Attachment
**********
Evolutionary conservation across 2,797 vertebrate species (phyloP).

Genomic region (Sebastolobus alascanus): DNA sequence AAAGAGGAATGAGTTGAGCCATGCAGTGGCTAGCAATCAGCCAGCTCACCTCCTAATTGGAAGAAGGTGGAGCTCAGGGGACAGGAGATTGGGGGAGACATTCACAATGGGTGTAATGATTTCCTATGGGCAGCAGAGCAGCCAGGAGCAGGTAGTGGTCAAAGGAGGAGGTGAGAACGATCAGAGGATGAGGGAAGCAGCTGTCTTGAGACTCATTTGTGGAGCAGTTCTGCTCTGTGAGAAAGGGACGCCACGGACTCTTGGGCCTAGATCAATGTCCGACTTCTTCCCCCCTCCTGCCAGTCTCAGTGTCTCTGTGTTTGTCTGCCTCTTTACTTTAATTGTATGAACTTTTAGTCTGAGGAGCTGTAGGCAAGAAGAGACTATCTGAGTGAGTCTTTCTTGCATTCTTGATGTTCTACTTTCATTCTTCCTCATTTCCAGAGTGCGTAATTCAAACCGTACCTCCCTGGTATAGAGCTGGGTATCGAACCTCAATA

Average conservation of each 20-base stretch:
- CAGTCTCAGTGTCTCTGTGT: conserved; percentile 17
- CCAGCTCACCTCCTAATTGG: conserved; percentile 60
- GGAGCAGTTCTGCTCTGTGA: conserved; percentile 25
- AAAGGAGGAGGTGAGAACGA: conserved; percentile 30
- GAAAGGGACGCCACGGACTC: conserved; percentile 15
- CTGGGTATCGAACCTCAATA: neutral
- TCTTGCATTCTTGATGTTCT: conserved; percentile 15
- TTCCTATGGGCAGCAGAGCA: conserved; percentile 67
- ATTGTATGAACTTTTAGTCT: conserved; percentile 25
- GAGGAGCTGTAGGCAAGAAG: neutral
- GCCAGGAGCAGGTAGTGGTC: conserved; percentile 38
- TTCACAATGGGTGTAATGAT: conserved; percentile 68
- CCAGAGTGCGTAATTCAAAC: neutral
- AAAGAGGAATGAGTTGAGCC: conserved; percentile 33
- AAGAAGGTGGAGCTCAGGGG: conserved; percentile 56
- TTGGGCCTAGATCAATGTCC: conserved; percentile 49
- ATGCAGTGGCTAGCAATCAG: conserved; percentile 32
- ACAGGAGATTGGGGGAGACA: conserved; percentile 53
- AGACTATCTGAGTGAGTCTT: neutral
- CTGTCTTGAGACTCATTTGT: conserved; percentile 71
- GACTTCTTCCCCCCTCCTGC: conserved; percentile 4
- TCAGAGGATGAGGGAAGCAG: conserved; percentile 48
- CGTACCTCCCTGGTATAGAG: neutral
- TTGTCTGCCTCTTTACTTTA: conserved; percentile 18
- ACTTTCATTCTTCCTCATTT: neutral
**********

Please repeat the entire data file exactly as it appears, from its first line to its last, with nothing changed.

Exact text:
Evolutionary conservation across 2,797 vertebrate species (phyloP).

Genomic region (Sebastolobus alascanus): DNA sequence AAAGAGGAATGAGTTGAGCCATGCAGTGGCTAGCAATCAGCCAGCTCACCTCCTAATTGGAAGAAGGTGGAGCTCAGGGGACAGGAGATTGGGGGAGACATTCACAATGGGTGTAATGATTTCCTATGGGCAGCAGAGCAGCCAGGAGCAGGTAGTGGTCAAAGGAGGAGGTGAGAACGATCAGAGGATGAGGGAAGCAGCTGTCTTGAGACTCATTTGTGGAGCAGTTCTGCTCTGTGAGAAAGGGACGCCACGGACTCTTGGGCCTAGATCAATGTCCGACTTCTTCCCCCCTCCTGCCAGTCTCAGTGTCTCTGTGTTTGTCTGCCTCTTTACTTTAATTGTATGAACTTTTAGTCTGAGGAGCTGTAGGCAAGAAGAGACTATCTGAGTGAGTCTTTCTTGCATTCTTGATGTTCTACTTTCATTCTTCCTCATTTCCAGAGTGCGTAATTCAAACCGTACCTCCCTGGTATAGAGCTGGGTATCGAACCTCAATA

Average conservation of each 20-base stretch:
- CAGTCTCAGTGTCTCTGTGT: conserved; percentile 17
- CCAGCTCACCTCCTAATTGG: conserved; percentile 60
- GGAGCAGTTCTGCTCTGTGA: conserved; percentile 25
- AAAGGAGGAGGTGAGAACGA: conserved; percentile 30
- GAAAGGGACGCCACGGACTC: conserved; percentile 15
- CTGGGTATCGAACCTCAATA: neutral
- TCTTGCATTCTTGATGTTCT: conserved; percentile 15
- TTCCTATGGGCAGCAGAGCA: conserved; percentile 67
- ATTGTATGAACTTTTAGTCT: conserved; percentile 25
- GAGGAGCTGTAGGCAAGAAG: neutral
- GCCAGGAGCAGGTAGTGGTC: conserved; percentile 38
- TTCACAATGGGTGTAATGAT: conserved; percentile 68
- CCAGAGTGCGTAATTCAAAC: neutral
- AAAGAGGAATGAGTTGAGCC: conserved; percentile 33
- AAGAAGGTGGAGCTCAGGGG: conserved; percentile 56
- TTGGGCCTAGATCAATGTCC: conserved; percentile 49
- ATGCAGTGGCTAGCAATCAG: conserved; percentile 32
- ACAGGAGATTGGGGGAGACA: conserved; percentile 53
- AGACTATCTGAGTGAGTCTT: neutral
- CTGTCTTGAGACTCATTTGT: conserved; percentile 71
- GACTTCTTCCCCCCTCCTGC: conserved; percentile 4
- TCAGAGGATGAGGGAAGCAG: conserved; percentile 48
- CGTACCTCCCTGGTATAGAG: neutral
- TTGTCTGCCTCTTTACTTTA: conserved; percentile 18
- ACTTTCATTCTTCCTCATTT: neutral